As schools in England face finding places for almost a million additional pupils over the next decade, council leaders have warned there is not enough money or space to expand.
Official figures show that an estimated 900,000 extra pupils will require school places in England by 2023 - a figure that the Local Government Association has warned could leave schools at a "tipping point".
The LGA, which represents local authorities across the country, has estimated the cost of finding these places at £12 billion - £4.65 million less than the figure pledged by the Government so far to create more places.
Around 90,000 places were created in 2012/13 by councils, and more are being established. However, the LGA says the scale of the problem is too big to be solved at a local level.
As well as ensuring school places are fully funded, the Government must enable councils to open new schools according to the needs of the local community, the LGA said.
A surge in pupils - fuelled in part by a rising birth rate - has already put pressure on primary schools, with a Bristol primary last year taking over a converted police station to house extra pupils.
In October, a primary school in Northumberland began teaching pupils in a bus it bought on eBay, after converting the vehicle into classrooms to solve the lack of space.
David Simmonds, chair of the LGA's children and young people board, said: "Mums and dads rightly expect their children to be able to get a school place and councils and schools are doing everything they can to provide this, in some cases going to extraordinary lengths to create places.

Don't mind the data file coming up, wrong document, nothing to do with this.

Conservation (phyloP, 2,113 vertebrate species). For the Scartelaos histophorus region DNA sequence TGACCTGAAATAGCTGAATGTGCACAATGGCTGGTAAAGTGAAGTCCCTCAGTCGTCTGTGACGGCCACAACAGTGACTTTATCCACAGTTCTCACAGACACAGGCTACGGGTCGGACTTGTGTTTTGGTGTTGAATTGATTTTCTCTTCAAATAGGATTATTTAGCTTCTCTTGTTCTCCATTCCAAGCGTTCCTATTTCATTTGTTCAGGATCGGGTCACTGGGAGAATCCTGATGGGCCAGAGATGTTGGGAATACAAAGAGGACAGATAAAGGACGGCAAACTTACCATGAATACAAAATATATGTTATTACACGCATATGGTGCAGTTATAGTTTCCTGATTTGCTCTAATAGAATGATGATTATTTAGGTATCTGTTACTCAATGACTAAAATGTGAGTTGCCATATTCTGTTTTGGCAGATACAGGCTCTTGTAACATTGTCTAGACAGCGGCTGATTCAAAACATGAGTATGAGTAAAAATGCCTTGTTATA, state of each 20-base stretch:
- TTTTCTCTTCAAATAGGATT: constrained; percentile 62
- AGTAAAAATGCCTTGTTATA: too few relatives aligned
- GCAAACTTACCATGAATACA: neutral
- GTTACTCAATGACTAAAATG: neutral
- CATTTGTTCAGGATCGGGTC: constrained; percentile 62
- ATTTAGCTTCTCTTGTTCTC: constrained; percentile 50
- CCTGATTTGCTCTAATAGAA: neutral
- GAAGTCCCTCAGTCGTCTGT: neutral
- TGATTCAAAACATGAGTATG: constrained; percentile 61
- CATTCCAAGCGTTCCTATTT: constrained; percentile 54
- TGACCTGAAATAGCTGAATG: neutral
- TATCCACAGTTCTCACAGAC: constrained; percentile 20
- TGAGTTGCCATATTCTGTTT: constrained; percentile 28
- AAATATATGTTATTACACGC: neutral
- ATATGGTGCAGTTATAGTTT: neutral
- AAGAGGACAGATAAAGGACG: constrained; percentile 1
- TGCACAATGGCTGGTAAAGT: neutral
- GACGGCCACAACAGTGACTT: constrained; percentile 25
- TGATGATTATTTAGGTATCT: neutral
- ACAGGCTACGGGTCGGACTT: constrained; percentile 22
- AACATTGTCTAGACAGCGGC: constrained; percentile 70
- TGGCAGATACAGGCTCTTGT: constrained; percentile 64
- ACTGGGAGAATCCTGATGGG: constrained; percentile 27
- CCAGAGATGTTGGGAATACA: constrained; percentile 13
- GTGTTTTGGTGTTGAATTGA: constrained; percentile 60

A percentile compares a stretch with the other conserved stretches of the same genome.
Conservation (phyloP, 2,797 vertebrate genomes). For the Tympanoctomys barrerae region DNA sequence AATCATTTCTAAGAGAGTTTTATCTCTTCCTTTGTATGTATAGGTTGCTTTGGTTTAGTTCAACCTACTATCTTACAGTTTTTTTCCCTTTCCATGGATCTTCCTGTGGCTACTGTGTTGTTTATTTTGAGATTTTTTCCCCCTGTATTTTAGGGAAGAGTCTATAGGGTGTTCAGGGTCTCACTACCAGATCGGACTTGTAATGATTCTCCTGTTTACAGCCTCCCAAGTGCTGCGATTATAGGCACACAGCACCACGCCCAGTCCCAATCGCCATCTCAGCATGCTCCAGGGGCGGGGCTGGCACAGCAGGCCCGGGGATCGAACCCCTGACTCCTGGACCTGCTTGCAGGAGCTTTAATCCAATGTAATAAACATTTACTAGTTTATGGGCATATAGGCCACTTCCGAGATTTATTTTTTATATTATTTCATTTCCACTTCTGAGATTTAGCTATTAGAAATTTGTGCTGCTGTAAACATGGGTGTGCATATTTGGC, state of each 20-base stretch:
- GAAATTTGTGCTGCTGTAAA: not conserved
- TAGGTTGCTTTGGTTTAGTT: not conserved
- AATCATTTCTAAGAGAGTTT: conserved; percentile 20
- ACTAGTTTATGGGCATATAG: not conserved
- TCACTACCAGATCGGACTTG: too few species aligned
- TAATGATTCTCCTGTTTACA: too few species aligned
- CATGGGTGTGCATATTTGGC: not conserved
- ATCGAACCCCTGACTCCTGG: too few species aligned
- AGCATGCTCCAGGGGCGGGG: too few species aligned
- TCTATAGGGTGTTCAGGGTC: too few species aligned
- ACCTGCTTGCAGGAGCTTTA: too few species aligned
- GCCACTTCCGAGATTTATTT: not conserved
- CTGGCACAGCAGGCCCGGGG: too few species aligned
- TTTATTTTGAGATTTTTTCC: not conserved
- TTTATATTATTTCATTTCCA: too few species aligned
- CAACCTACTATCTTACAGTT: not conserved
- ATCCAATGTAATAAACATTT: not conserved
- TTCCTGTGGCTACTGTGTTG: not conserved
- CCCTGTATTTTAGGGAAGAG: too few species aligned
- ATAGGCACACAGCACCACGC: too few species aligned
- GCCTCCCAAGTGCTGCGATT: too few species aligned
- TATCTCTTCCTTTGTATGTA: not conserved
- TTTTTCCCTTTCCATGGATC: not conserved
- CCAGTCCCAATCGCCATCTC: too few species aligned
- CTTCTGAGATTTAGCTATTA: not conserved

"But we fear a tipping point could soon emerge when councils and schools can no longer afford the massive costs for the creation of places, nor find the space necessary for new classes, if this crisis is not properly dealt with."
The LGA's warning comes just days before the January 15 deadline for parents to apply for primary school places for this September.
Around 370,000 three and four-year-olds are estimated to require school places in the autumn.
- A 2013 National Audit Office study warned that by September 2014 an estimated extra 256,000 primary and secondary school places would be needed to meet demand
- in 2014 the Times Educational Supplement concluded that hundreds of thousands of pupils could end up with less room to play outside because a squeeze on school places has meant classrooms are being built on playgrounds and playing fields
- Information on school expansions from 82 local authorities suggests that just over a third (35%) of primary schools that have grown or are due to grow in size will end up with less outdoor space for youngsters
Conservative Minister Nick Gibb said that the Government has "dealt with an unprecedented increase in demand for school places".
He said that schools had been protected cuts, have benefited from investment of an extra £5 billion to create new school places and spending of £18 billion to improve school buildings across the country.
"As a result we now have a million more pupils in good or outstanding schools than in 2010," he added.